Warren Gatland is back home and by the look of him he could hardly be happier.

The British and Irish Lions coach is among family and friends here in Hamilton, his team dispatched the New Zealand Maori the night before in Rotorua in one of the best displays of the tour, and in front of the media tonight he even cracked a few jokes at his own expense, and at Stephen Donald's, with a gentle nudge too at his All Blacks counterpart Steve Hansen.

It was a public performance possibly based on the confidence which will have grown through his squad from their performance in beating the Maori in a match viewed as one of the toughest on the tour outside the tests. Their opponents, featuring a sensational-looking backline, hardly fired a shot.

In all honesty, it was reassuring too, to see Gatland enjoying himself despite the pressure which will come on this week ahead of the first test against the All Blacks at Eden Park, with Hansen no doubt polishing a few more one-liners of his own.

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Gatland's decision to bring in reinforcements from the Wales and Scotland squads currently downunder has provoked a backlash at home and in New Zealand from those who believe it devalues the Lions' jersey, but there was no hint of that tonight as he spoke of his enjoyment at being back in his home province of Waikato for whom he played and coached for so many years.

"If you cut me open I'd probably bleed red, yellow and black... I'm pretty proud of my roots and it's a great place to grow up," Gatland said. "I went to school here and played for Waikato, and what I love about Waikato people is that they're incredibly loyal.

"The amount of support that I've had personally has just been amazing and I experienced that in the World Cup here in 2011, the amount of Waikato people who supported Wales when we played here against Fiji and Samoa was incredible.

"It's nice to be back and catch up with some friends. The unfortunate thing is we are here for such a short time but I'm really looking forward to what should be a great occasion on Tuesday night for what should be a great atmosphere in a proper rugby ground. It's close, the fans get close to it, it's normally a great place to play."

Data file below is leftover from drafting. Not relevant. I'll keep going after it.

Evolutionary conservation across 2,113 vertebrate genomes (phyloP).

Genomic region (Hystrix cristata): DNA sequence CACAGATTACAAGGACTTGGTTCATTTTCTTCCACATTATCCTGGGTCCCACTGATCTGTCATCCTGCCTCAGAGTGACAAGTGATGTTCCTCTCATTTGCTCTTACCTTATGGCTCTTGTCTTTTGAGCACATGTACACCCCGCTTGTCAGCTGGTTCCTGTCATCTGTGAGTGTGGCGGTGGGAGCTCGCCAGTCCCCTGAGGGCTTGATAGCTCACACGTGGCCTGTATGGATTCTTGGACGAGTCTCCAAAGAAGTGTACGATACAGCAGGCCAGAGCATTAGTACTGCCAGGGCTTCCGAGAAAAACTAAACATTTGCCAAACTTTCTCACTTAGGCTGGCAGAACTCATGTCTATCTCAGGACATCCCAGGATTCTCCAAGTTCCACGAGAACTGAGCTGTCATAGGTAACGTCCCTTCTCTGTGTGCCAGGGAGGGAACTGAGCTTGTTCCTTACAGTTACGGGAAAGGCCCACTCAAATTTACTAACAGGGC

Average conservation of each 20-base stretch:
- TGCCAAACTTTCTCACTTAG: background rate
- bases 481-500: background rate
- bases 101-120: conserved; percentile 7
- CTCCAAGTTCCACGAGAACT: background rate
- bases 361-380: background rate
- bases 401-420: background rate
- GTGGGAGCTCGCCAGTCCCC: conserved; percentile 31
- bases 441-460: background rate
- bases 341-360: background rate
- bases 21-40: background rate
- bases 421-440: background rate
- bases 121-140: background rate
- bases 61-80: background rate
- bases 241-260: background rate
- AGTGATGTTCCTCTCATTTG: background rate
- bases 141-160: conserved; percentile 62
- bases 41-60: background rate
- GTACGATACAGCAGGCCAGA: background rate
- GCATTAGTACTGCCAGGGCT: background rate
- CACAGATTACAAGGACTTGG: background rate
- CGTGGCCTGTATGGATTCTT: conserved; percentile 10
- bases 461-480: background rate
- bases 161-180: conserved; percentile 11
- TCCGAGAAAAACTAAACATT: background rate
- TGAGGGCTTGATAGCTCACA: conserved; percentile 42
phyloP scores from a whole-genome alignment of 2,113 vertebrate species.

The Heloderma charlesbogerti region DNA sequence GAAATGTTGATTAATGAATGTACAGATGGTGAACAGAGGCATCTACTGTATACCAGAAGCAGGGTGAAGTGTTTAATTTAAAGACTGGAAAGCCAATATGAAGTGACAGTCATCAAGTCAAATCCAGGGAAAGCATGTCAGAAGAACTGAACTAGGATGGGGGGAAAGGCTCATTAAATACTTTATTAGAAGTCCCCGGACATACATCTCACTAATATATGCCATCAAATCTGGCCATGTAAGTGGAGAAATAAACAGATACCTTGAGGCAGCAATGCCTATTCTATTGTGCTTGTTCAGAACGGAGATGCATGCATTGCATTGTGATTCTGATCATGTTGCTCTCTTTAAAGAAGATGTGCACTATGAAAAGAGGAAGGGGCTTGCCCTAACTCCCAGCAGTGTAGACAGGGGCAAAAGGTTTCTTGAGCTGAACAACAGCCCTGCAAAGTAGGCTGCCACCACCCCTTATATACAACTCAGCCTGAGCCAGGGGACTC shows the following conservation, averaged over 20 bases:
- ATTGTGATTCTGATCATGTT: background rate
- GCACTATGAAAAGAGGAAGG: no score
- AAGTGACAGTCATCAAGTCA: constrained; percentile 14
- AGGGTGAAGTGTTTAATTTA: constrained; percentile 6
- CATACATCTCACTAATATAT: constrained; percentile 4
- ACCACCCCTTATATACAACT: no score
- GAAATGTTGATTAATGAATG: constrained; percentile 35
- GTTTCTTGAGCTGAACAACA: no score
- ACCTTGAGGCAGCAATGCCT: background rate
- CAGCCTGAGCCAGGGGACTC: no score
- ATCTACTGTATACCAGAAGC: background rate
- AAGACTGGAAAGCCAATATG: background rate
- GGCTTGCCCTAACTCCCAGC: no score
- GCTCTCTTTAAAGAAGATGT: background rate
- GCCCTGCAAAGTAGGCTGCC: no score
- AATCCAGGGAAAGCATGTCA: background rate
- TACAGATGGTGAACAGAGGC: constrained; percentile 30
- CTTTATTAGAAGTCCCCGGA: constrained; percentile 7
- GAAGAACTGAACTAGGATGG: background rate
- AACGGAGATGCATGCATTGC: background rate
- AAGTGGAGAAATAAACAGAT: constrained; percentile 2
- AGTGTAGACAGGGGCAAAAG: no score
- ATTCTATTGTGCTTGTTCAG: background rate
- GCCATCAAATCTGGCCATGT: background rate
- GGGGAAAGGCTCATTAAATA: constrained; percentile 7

Gatland revealed, too, that Donald, the Chiefs' captain and No10, had recently become engaged in a rather unorthodox fashion - during a whitebaiting trip, an activity he was enjoying when called up to the All Blacks squad before the 2011 World Cup final in which of course he played a starring role.

"The Beaver, yeah, I was lucky enough to coach Steve for a few years," Gatland said. "There was a period of time when New Zealanders either loved him or hated him, but he's a fantastic person, a great individual, a brilliant team man.

"Unfortunately 12 months ago I said to the [Wales] players, whatever you do, don't take a dummy from Stephen Donald and I think the first time he touched the ball he sold a dummy and the Chiefs scored.

"I heard from someone over the weekend that he recently got engaged as well so I'd like to congratulate him on his engagement. I don't think it was a traditional proposal, I think he was out whitebaiting and the ring was offered at the back of the ute - in typical Stephen Donald fashion."

Gatland's inquisitor opined: "You seem to have a lot of knowledge about this engagement", to which Gatland replied, with a nod to Hansen's revelations last week regarding impending Lions' reinforcements: "I do have my sources of information as well, so..."